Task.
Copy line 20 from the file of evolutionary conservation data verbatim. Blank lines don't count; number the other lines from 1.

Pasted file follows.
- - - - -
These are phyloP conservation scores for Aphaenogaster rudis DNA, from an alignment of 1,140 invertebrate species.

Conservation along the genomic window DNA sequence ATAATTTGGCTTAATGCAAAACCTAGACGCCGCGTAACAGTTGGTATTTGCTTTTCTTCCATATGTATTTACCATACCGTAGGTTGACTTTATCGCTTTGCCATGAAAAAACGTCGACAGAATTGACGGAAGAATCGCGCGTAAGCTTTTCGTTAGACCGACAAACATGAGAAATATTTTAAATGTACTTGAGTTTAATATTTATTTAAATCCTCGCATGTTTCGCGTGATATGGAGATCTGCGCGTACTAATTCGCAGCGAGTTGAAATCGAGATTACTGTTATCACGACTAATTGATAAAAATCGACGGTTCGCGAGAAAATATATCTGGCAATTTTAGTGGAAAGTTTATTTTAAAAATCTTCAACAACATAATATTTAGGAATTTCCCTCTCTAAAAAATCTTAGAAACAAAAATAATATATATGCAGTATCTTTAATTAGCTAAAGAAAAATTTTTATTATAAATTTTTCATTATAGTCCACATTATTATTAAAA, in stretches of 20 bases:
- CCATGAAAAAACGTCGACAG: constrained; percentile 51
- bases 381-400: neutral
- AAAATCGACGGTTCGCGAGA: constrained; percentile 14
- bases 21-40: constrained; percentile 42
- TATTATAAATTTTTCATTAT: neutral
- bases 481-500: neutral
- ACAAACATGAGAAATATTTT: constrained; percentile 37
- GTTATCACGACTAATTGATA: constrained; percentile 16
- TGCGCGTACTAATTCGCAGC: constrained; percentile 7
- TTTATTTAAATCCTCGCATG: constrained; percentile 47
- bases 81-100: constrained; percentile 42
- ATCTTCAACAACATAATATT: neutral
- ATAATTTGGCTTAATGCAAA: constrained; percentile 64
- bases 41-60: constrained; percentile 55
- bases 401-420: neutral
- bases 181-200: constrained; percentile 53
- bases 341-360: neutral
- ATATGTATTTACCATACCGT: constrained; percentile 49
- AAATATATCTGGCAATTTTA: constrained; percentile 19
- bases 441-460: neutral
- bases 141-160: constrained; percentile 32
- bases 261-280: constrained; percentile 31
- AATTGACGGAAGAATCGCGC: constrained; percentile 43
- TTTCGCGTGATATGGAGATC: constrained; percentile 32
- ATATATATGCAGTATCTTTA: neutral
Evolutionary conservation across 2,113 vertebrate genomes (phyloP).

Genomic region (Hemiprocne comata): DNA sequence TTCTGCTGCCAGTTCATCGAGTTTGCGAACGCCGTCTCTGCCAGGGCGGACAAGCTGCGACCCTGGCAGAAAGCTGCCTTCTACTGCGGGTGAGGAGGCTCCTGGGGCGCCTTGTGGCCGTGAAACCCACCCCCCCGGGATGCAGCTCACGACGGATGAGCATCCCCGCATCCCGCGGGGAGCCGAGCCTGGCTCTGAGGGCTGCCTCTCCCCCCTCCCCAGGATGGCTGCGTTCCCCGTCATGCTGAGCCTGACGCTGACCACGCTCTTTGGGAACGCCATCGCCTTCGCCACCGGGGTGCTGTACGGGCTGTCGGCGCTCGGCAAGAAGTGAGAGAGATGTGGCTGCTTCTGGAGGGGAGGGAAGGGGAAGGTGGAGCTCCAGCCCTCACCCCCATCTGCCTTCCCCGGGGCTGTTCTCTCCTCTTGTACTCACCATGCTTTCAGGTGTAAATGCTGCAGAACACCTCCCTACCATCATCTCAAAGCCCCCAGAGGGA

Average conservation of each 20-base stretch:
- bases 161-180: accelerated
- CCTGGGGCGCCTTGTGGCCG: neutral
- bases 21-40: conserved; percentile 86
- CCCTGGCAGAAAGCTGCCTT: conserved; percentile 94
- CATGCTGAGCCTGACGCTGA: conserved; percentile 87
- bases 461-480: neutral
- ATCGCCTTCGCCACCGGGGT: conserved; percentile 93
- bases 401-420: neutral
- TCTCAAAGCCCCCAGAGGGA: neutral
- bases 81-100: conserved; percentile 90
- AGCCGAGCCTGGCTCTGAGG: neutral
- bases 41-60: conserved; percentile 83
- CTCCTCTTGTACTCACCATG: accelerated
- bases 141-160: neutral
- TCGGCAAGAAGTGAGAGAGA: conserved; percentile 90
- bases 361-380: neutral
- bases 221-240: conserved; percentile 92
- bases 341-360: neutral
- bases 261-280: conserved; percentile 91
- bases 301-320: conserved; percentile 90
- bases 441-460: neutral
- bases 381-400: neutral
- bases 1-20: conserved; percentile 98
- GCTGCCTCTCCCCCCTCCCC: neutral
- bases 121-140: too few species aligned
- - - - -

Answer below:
- ATATGTATTTACCATACCGT: constrained; percentile 49